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The Short Tenure CMO

CMOs have the lowest tenure of any role on the executive team. Spencer Stuart’s 2022 annual study of CMOs found that the average tenure was only 40 months. Median tenure was 28 months. CEOs typically remain in their roles for twice as long as CMOs – 85 months according to the study. The positive news from the study was that women outnumbered men in the CMO role for the first time in the study.

abstract illustration of Chief Marketing Officer

Why are there so many short-tenure CMOs? What is the root cause of the high turnover rate? The answer is the extremely diverse range of skills required for success. Over the past 15 years, the CMO role has evolved. The modern 21st-century CMO needs to be much more analytical and technical than her/his 20th-century predecessor. However, the creative and strategic skills that historically were the hallmarks of a great marketing leader continue to be critical as well. In other words, today’s CMO needs to have both a strong left brain and a right brain.

The 10 Skills Modern CMOs Need to Master

The Left Brain CMO

Consider what the scope of responsibility a CMO at a $100M SaaS provider might include.  A lot of the responsibility is quantitative and left-brained in nature:

  • Technology – Oversee a Martech stack with 10-20 apps capturing billions of data points about user activity on search engines, digital ads, website, and content.
  • Financial – Quantify the ROI from $20M+ budget spend across multiple regions and product lines, deciding how best to allocate funds to hit pipeline and sales targets.
  • Analytical – Present to investors at a quarterly board meeting on the metrics for recent marketing campaigns – leads, pipeline, bookings, and conversion rates through the funnel.
  • Product Marketing – Communicate the value proposition of technical products like DevOps, AI/ML, blockchain, or perhaps vertical SaaS apps focused on healthcare, logistics, or payments.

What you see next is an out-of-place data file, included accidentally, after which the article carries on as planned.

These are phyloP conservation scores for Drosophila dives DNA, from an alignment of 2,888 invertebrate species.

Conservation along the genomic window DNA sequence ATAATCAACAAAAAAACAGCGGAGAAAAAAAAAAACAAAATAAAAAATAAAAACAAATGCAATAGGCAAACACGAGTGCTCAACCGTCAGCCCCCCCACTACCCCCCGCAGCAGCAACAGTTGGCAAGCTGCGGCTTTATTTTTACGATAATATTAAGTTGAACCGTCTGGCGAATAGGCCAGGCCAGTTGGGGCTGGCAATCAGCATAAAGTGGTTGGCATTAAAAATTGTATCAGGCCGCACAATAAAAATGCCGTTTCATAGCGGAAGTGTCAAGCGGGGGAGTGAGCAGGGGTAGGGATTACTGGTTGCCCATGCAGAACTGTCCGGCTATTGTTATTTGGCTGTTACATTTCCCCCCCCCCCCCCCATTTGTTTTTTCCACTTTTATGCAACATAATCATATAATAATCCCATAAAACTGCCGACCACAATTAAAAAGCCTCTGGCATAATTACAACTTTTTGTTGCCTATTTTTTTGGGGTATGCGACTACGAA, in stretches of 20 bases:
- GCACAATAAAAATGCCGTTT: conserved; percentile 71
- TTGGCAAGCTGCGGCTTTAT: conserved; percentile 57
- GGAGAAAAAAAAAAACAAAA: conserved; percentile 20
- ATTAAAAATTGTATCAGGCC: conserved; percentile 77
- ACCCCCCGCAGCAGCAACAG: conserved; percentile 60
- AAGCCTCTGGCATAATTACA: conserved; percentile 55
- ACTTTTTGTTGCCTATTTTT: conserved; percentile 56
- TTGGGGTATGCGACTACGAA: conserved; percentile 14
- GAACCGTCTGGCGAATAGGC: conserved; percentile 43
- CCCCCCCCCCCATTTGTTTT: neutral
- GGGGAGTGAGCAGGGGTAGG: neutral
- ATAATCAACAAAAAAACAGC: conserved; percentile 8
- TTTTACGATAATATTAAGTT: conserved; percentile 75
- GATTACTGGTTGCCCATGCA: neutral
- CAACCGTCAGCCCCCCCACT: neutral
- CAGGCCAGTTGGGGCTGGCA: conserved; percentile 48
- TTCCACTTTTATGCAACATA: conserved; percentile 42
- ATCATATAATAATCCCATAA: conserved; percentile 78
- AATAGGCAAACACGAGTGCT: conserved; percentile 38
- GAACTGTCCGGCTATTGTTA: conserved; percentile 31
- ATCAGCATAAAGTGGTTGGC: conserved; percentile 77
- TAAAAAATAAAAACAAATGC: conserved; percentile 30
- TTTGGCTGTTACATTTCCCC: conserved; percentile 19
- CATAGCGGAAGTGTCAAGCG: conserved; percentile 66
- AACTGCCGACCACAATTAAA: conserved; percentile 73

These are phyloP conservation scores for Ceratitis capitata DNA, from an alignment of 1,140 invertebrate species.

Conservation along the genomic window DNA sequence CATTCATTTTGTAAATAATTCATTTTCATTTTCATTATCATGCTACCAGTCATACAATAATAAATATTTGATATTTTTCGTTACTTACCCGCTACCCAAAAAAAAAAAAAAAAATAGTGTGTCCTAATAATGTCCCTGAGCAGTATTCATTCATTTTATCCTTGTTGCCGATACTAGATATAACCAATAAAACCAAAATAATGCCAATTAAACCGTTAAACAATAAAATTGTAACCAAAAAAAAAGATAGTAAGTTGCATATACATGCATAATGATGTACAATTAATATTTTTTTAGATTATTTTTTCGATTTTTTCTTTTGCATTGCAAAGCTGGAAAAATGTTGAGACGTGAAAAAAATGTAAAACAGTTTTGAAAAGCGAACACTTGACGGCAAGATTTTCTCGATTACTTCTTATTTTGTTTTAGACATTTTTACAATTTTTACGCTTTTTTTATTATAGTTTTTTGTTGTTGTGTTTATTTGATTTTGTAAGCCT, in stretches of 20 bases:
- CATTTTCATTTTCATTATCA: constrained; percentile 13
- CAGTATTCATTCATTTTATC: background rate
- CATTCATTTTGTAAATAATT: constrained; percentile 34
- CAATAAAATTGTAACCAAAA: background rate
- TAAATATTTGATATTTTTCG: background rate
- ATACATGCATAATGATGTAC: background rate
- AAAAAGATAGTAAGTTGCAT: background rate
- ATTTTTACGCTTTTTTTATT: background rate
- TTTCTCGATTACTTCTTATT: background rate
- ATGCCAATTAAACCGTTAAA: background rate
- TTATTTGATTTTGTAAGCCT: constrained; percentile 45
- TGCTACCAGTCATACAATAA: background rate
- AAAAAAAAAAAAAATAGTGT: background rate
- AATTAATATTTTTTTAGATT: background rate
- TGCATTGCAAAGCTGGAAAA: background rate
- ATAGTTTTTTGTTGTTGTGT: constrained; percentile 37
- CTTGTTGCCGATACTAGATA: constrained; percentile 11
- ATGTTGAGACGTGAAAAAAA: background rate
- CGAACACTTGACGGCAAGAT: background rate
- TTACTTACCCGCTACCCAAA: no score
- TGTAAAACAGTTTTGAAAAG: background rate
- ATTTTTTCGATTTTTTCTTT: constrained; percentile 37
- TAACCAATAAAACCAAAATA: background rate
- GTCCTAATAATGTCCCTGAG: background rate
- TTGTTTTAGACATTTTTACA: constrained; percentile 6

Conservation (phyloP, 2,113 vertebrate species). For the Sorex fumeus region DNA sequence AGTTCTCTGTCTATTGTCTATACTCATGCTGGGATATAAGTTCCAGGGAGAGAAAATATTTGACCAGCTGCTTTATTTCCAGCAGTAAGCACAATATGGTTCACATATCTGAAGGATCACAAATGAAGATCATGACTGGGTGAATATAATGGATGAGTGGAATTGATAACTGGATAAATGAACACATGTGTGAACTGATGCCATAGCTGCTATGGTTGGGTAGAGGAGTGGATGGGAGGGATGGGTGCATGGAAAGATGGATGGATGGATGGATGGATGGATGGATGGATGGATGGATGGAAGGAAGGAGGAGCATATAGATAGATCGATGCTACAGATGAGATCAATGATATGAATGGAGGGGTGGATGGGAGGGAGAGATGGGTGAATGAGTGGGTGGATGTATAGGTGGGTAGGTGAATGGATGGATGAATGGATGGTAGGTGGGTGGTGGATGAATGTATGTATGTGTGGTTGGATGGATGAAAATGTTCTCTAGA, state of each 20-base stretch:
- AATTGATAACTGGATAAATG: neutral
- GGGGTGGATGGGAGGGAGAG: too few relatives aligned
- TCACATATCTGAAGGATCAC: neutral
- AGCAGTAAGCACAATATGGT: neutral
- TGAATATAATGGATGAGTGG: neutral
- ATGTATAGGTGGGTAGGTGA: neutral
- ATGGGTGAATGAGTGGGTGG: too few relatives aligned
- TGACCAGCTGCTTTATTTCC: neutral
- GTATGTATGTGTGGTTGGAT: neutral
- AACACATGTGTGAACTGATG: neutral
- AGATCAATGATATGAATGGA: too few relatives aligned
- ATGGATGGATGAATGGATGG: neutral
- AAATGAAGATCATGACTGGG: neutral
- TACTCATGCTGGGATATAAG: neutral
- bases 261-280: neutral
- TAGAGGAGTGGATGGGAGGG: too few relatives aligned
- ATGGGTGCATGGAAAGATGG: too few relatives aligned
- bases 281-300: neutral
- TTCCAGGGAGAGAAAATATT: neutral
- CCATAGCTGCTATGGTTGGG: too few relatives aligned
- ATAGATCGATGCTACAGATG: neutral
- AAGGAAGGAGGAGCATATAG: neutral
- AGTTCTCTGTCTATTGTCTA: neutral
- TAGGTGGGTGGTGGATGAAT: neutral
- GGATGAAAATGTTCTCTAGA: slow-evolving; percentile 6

Also, need to be super-organized

  • Execution – Oversee team responsible for project managing dozens of campaigns across dozens of channels – tradeshows, webinars, email, social media, search engines, and digital ad platforms.

The Right Brain CMO

The CMO also needs to manage a lot of right-brained activities, which are strategic and creative in nature. Their scope of responsibilities include:

  • Storyteller – Develop a compelling narrative that gets the target audience to not only pay attention, but change their viewpoint on how to solve a problem.
  • Evangelist – Act as an evangelist for the company, pitching Gartner analysts, Wall Street Journal reporters, and social media influencers on why their firm is the best.
  • Strategic – Paint a vision for how the market will evolve over the comping years and the challenges customers will face. The goal is to establish their firm as the thought leader in the space
  • Creative – Find ways to stand out from the noise, with attention-getting videos, infographics, and live event experiences that create word-of-mouth buzz in real life and on social media.
By the way, the CMO also needs to have a high EQ

  • Leadership – Build a world-class team of marketers with an innovative culture that rewards high-performance and offers on-going career development opportunities to retain top talent.

An Impossible Task

Take a quick look through the list above and think about how many people you have met in your career that check all of those boxes. You can probably think of many that check all the left-brain boxes. There are many great execution-oriented leaders who can master the technical, analytical, and financial dimensions of the CMO role. But ask these “great executers” to xxxx and they will flounder. Conversely, you can find many gifted idea-generators who excel at creative, evangelism, and storytelling. But ask these “strategic thinkers” to start reporting on metrics and taking on lead quotas and they will run the other direction.

It’s virtually impossible to find someone who excels at the diverse range of skills. Nonetheless, most CMO search processes take only a few weeks to complete. The decision process usually goes like this – let’s select someone that is good at the skills that are most important to us and they can surround themselves with people that are smarter than them in the other areas. Two years later they realize that wasn’t the right approach and start a search for a new CMO.

Steve Keifer

Steve Keifer has led marketing and product management teams at seven different SaaS and cloud providers ranging from venture-backed, early-stage startups to multi-billion, publicly traded companies - including several that experienced hypergrowth, filed IPOs, and reached unicorn status. In Bantrr, Steve shares many of the best practices and lessons learned from building and scaling marketing organizations. Topics include new category creation, brand development, and demand generation.